# SolveDirInf[] — Meaningful value or just a bug?

Bug introduced in 4.1 or earlier and fixed in 12.3

To the problem below, I get four independent, incomplete solutions, three in terms of SolveDirInf[]. Since DirInf is not in the System  context, I assume this behavior is a bug (or not?). But I was wondering if it made any sense as a solution.

Solve[Flatten@{
NestList[
D[#, x] &, (
Hypergeometric2F1[1/2, 2/3, 5/3, (8 I y[x]^(3/2))/(3 C[1])]^2 y[
x]^2 (1 - (8 I y[x]^(3/2))/(3 C[1])))/(
C[1] - 8/3 I y[x]^(3/2)) == (x + C[2])^2, 1] /. {x -> 0},
y[0] == 1, y'[0] == 0},
{C[1], C[2]}, {y[0], y'[0]}]


Solve::ifun : Inverse functions are being used by Solve, so some solutions may not be found; use Reduce for complete solution information. >>

Solve::svars : Equations may not give solutions for all "solve" variables. >>

{{C[1] -> -((8 I)/3)}, {C[1] -> (8 I)/3},
{C[1] -> -(8/(3 Sqrt[-1 + 2 SolveDirInf[] - SolveDirInf[]^2]))},
{C[1] -> 8/(3 Sqrt[-1 + 2 SolveDirInf[] - SolveDirInf[]^2])},
{C[2] -> 0}}


BTW, Reduce fails on the system.

FWIW, the problem arises from the following IVP:

y''[x]^2 == -4 y[x] && y[0] == 1 && y'[0] == 0

• Bug. That's an internal symbol that should not appear in results. Dec 7, 2020 at 20:34
• A very old bug. Exactly the same output appear in Mathematica 5.2.0 and 8.0.4. Dec 8, 2020 at 11:24
• @innaiz Thank you for the info. Dec 8, 2020 at 14:11
• Almost the same output in v4.1: i.sstatic.net/RxWgq.png Another incorrect result (but with proper warning) in v3.0: i.sstatic.net/m3mPU.png So this seems to be a bug since v4. Dec 8, 2020 at 14:42
• @xzczd Thanks! I like the "should be checked by hand" in V3. I haven't seen that lately. It's funny, too, for how do you check Indeterminate by hand? The warning should have come before we got to Indeterminate. Dec 8, 2020 at 15:15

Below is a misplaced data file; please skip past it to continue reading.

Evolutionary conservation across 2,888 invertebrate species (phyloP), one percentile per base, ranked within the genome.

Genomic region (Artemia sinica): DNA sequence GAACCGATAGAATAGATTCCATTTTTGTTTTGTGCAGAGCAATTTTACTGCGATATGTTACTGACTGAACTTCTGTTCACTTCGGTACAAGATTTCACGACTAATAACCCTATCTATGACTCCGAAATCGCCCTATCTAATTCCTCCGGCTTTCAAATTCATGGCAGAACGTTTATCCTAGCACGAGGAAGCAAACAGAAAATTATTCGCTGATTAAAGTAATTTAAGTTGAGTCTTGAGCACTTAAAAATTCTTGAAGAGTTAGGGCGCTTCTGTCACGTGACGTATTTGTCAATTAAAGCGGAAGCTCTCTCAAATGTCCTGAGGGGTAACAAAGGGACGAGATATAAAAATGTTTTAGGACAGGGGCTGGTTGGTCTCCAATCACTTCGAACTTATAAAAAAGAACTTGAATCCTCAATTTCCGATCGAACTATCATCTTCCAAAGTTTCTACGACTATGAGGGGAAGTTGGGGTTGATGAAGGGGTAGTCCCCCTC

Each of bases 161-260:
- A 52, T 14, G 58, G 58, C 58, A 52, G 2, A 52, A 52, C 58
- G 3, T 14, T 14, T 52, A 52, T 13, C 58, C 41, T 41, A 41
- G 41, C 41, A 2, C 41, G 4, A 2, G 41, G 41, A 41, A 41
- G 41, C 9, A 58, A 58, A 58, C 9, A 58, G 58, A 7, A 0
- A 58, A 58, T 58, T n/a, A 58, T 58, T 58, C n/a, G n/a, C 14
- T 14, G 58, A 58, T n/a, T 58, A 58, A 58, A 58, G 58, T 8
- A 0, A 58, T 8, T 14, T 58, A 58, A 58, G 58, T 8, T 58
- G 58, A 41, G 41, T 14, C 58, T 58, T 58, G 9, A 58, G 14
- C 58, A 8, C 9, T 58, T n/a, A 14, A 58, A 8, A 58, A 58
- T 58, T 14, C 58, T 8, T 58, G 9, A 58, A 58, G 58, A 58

I don't think, it'a a bug. Two ways to get the result you want.

First omit the comand to eliminate {y[0], y'[0]}  in Solve. Since you explicitly set them Equal 1 and 0 and later want to eliminate it, Solve gets confused.

eqs = Flatten@{NestList[
D[#, x] &, (Hypergeometric2F1[1/2, 2/3,
5/3, (8 I y[x]^(3/2))/(3 C[1])]^2 y[
x]^2 (1 - (8 I y[x]^(3/2))/(3 C[1])))/(C[1] -
8/3 I y[x]^(3/2)) == (x + C[2])^2, 1] /. {x -> 0}, y[0] == 1,
y'[0] == 0}

Solve[eqs, {C[1], C[2]}]

(*   {{C[1] -> (8 I)/(
3 InverseFunction[Hypergeometric2F1, 4, 4][1/2, 2/3, 5/3, 0]),
C[2] -> 0}}   *)


Second, set the y with Rule to wanted values to get the same result

Solve[Flatten@
Evaluate@{NestList[
D[#, x] &, (Hypergeometric2F1[1/2, 2/3,
5/3, (8 I y[x]^(3/2))/(3 C[1])]^2 y[
x]^2 (1 - (8 I y[x]^(3/2))/(3 C[1])))/(C[1] -
8/3 I y[x]^(3/2)) == (x + C[2])^2, 1] /.
x -> 0 /. {y[0] -> 1, y'[0] -> 0}}, {C[1], C[2]}, {y[0], y'[0]}
]


Edit

I am using version "8.0 for Microsoft Windows (32-bit) (December 9, 2010)"

@MichaelE2, you are right. Solve should be able to give solution for (but does not)

Solve[{c1 == y1, c2 == y2, y1 == 1, y2 == 0}, {c1, c2}]


Don't know why my first example works this time without command to eliminate the y.

Second, if you accept infinity as solution, C[1] -> +/- infinity together with C[2]==0 are solutions.

eqs2 = eqs /. {y[0] -> 1, y'[0] -> 0}

Plot[Evaluate@Through[{Re, Im}[eqs2[[1, 1]] /. C[1] -> c1]], {c1, -5,
5}, PlotStyle -> {Blue, Red}]

Limit[eqs2[[1, 1]], C[1] -> -\[Infinity]]

(*   0   *)

eqs /. {C[1] -> -\[Infinity], C[2] -> 0}

(*   {True, True, y[0] == 1, Derivative[1][y][0] == 0}
*)

• Tx! What version are you using? I get an empty set {} for the first. That might be right and InverseFunction[Hypergeometric2F1, 4, 4][1/2, 2/3, 5/3, 0] be undefined. Some limiting value for C[1], such as Infinity, might be a solution, but I haven't found one. For your second, I get that Solve cannot solve the equation. (V12.1.1, Mac) -- BTW the form in the OP was desired because Solve balks at simple things like Solve[Flatten@Evaluate@{NestList[D[#, x] &, y[x] == C[1] Sin[x] + C[2] Cos[x],1] /. {x -> 0}, y[0] == 1, y'[0] == 0}, {C[1], C[2]}]`, for me. Might be different for you. Dec 9, 2020 at 14:13
• @MichaelE2, i am using version "8.0 for Microsoft Windows (32-bit) (December 9, 2010)". See my Edit above. Dec 9, 2020 at 18:15